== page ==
Today I had several conversations with friends around one issue, the codification or lack of codification of African knowledge, African history, African feminism. Someone had again asked us to elaborate on why we were using terms developed outside of the African continent to describe Africa. They asked: “what are our African understandings of intersectionality and of black nationalism outside of the work written by Black American scholars in a Western context? What applicability do they have here?”
My answer was multifold:
Firstly, the search for the African versions of American theories, is somewhat ideologically disingenuous, by trying to say that American scholars should not be our point of reference, we in fact make them the standard by looking for African equivalents. While we’re busying ourselves looking for the African versions of Crenshaw, we could spend that time, reading and discovering the thinking of African scholars on other context specific issues. But instead we fixate on placing them in the paradigms we claim ought to be undone.
Secondly, intersectionality, can be said to be descriptive of many people’s lived experiences beyond just Black America. Many of us, even before encountering Crenshaw’s work, understand even if just subliminally the ways in which race, gender, class and ability is deterministic of power and privilege within society. Many people we know, our grandmothers, our mothers, queer relatives practice intersectional feminism before or sometimes having never encountered the term. Theories, particularly in the social sciences, are informed by people, their lives, their experiences. Yes, the term is not African, we might not yet be able to fully translate it into many African languages. But we know intersectionality, because we live it.
Moreover, it disturbs me the amount of times that in conversations around finding or creating African parallels in efforts to decolonise, we continue to reinforce some of the negative aspects of colonial modernity. We look for our knowledge or our “replacement” knowledge, in codified examples, we want university affiliated, published post-colonial scholars or we look at the precolonial societies that have historically codified their knowledge. Implying that that which is not written, is not important or valuable as knowledge. When people want to speak of Africa’s pre-colonial greatness they refer only to the empires in which the Africans wore clothes, wrote, built with stone, had universities and trade. They speak of Ancient Egypt, the Ashanti empire, Mansa Musa’s empire, Abyssinia etc. In this understanding, those Africans who did not wear clothes, who might have hunted and gathered and drew on cave walls, are not appreciated as having contributed to society, They are ahistoricised and their societies portrayed as if they had little complexity. Whatever knowledge that exists in these societies is further othered.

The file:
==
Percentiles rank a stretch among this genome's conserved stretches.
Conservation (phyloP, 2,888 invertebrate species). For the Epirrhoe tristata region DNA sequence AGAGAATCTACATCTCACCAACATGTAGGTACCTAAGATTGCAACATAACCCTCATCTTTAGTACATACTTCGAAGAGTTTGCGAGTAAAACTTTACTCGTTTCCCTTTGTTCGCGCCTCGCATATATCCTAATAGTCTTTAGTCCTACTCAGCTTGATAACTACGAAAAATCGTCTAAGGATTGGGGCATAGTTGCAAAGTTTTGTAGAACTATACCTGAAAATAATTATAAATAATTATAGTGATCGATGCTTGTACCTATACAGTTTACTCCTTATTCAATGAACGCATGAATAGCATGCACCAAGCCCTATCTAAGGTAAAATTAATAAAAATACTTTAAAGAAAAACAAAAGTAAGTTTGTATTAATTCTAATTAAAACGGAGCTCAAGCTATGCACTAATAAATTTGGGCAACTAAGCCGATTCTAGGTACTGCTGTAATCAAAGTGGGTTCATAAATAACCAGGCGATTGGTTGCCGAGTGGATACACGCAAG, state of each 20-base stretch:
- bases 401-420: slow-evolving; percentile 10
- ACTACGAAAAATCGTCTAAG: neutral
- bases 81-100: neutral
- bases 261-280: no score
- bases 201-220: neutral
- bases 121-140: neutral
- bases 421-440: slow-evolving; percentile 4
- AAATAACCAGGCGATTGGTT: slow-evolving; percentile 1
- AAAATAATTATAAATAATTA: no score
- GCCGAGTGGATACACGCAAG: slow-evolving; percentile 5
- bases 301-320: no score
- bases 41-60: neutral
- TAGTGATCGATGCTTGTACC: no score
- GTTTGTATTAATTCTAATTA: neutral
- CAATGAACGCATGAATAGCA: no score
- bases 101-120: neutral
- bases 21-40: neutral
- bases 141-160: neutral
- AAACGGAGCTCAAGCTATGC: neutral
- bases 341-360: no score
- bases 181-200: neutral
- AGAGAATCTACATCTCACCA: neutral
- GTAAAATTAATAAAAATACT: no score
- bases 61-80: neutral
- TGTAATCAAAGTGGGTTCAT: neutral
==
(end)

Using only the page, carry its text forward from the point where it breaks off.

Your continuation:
This is perhaps because one of the fundaments of racism is the argument that African societies were undeveloped and in need of saving by “civilised whites”. It is not uncommon to hear many whites today still remark that European colonists developed Africa, glossing over the settler colonial genocides, ethnocides and deliberate underdevelopment that is colonialism. So it is not surprising that many post-colonial theorists spent their time proving the ways in which Africa, had codified knowledge, not only before colonialism, but before Europeans had done this themselves. But, to what end? As Anthony Appiah argues,
“It is not black culture that the racist [disdains] but blacks…[N]o amount of knowledge of the architectural achievements of Nubia or Kush guarantees respect for African-Americans…[C]ulture is not the problem, and it is not the solution.”
Appealing to the standards of colonial modernity is setting us back, why are we still so convinced that western rationality models fit here. Why are we still stuck in the belief that academic expression should purely be written, and sourced from other similarly coded sources? What about looking beyond what can be measured or understood by colonial modernity?: Looking at African spirituality, protest songs, music, fabric-making, dance, art, weaving, oral history. As millenials, we could even look into our uses of social media, the microcultures that we produce in townships, in schools etc. There is a depth of knowledge on this continent, we just are not recognising it is as such. We do not need to find versions of ourselves that have comparative value with European or American standards. It is enough to just be Africa.
Anthony Appiah, “Multicultural Misunderstanding” cited in Charles W. Mills, “Multiculturalism as/and/or Anti-Racism?” in Anthony Simon Laden and David Owen (eds.), Multiculturalism and Political Theory (Cambridge University Press, 2007): 94.